Writing book chapters is often discouraged in academia. Generally speaking, book chapters are less accessible for readers and do not generate as many citations. In quantified academia, they ‘count’ less. In a 2012 blog post, Dorothy Bishop analysed her publications and found her book chapters received a third the citations of her journal articles. Her decision was simple:
Quite simply, if you write a chapter for an edited book, you might as well write the paper and then bury it in a hole in the ground … My advice to any academic who is tempted to write a chapter for an edited collection is don’t.
At the time Pat Thomson gave a thoughtful response that highlights that career stage and job security are important factors:
I’m happy to write book chapters. I will, of course, only write chapters for books where there is a decent publisher and someone I know to be a credible editor … I don’t have a rule which says no book chapters … Would I advise an early career or doctoral scholar in my field to write book chapters? Well, probably not as the main genre that they try to publish …
I’ve been rereading these posts in response to Helen Kara’s recent blog post in which she (as an independent scholar) explores the economics of deciding whether or not to write a chapter:
Writing the chapter was an interesting and enjoyable exercise but economically pointless … I decided it wasn’t worth the effort, and made a belated New Year’s resolution that I wouldn’t write another book chapter … [Now] I’m rethinking the whole book chapter thing again …
I have written a handful of book chapters, and currently have a few more in press. Reading through the advice about writing book chapters (always say no, say no sometimes, say no most of the time), prompted me to reflect on why I enjoy book chapters and want to continue writing in the genre.
A couple of years ago, colleagues and I had a journal article rejected with the reviewer comment: “This would be better if it took a more conventional methodological approach to the data analysis.” (For the curious, the article was Redefining Early Career Academia: A collective narrative approach and it was subsequently accepted and published by Higher Education Research & Development). My experience has been that publishing something experimental, fun and adventurous is easier as a book chapter.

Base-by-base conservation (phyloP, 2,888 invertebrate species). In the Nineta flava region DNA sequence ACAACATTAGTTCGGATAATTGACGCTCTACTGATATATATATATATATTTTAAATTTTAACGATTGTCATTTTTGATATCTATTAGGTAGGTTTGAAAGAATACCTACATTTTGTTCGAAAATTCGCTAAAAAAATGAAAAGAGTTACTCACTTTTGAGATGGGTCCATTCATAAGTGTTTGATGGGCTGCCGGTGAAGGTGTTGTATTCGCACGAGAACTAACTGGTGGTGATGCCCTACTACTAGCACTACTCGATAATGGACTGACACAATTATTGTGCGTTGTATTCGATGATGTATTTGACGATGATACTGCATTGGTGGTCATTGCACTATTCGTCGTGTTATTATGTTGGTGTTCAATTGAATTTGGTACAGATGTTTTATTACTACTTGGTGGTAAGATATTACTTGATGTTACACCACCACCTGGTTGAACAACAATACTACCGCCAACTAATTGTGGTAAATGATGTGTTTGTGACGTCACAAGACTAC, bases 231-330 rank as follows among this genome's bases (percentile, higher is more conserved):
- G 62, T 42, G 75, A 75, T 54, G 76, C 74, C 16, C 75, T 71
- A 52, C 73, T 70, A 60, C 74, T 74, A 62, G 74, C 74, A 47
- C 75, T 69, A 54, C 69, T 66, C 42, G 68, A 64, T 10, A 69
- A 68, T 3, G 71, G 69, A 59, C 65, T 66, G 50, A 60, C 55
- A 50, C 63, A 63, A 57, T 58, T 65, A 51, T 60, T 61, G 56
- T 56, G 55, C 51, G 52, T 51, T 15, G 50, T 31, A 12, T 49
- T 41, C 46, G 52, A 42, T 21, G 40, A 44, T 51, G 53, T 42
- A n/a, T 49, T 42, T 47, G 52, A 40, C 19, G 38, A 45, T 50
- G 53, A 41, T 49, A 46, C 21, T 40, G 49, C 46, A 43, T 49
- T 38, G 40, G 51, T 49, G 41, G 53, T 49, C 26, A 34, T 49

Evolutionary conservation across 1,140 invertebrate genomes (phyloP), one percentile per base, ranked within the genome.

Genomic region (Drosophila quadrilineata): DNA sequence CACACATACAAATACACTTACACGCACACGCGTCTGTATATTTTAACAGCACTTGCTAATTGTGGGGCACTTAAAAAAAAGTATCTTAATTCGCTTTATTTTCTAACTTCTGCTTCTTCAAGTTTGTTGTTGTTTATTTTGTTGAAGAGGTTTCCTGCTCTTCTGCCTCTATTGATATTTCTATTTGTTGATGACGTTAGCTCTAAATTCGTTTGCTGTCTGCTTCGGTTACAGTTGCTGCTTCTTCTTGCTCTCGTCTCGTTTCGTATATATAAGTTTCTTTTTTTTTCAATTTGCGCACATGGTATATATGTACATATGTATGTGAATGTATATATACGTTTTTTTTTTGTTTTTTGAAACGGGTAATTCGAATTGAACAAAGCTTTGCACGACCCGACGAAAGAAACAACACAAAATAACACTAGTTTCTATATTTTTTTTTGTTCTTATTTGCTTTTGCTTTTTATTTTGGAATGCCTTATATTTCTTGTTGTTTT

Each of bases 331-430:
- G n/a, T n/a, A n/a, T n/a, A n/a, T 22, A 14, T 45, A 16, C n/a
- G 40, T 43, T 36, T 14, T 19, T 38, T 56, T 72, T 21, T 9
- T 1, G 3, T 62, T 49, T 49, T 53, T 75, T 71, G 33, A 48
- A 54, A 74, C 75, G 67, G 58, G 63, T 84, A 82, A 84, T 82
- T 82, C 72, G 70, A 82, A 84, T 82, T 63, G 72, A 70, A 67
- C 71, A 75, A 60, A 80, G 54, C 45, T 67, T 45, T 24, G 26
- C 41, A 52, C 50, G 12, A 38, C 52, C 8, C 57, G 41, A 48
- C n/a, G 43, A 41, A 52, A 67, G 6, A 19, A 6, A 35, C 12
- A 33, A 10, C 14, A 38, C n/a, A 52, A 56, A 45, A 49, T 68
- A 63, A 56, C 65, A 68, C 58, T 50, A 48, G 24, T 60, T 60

Right now, I am eagerly awaiting my author copy of Lived Experiences of Women in Academia: Metaphors, manifestos and memoir edited by Ali Black and Susanne Garvis. (The joy of hard copy books! Building a personal library and reading a collection focussed around a particular topic are other advantages of writing book chapters). My chapter uses Luce Irigaray’s metaphor of mucus to perform a feminist writing of the messy experiences of academic motherhood. I write a series of autoethnographic ‘sticky moments’: giving a lecture about motherhood during the early stages of a precarious pregnancy, breastfeeding at work, and the transition from an academic gown to a hospital gown.
Writing book chapters, both as a sole author and with colleagues, brings me great pleasure. My writing flows differently from journal articles because I am more confident about taking risks with style, structure and method. (Almost every journal article I write has as its plan: Introduction, Lit Review, Method, Findings, Discussion, Conclusion. My book chapters rarely start life like this). I also enjoy working with editors, and have been blessed with those whose care is evident through thoughtful invitations to collaborate, stimulating book proposals, regular updates and challenging formative feedback.
When the basis for decisions about what to write is the currency of the academic machine, then book chapters are out. (I don’t say this lightly: writing outputs matter more when work futures are uncertain). But when I want to write in the company of others, flex my writing muscles in new ways, and find pleasure in the craft of writing, then book chapters are a gift.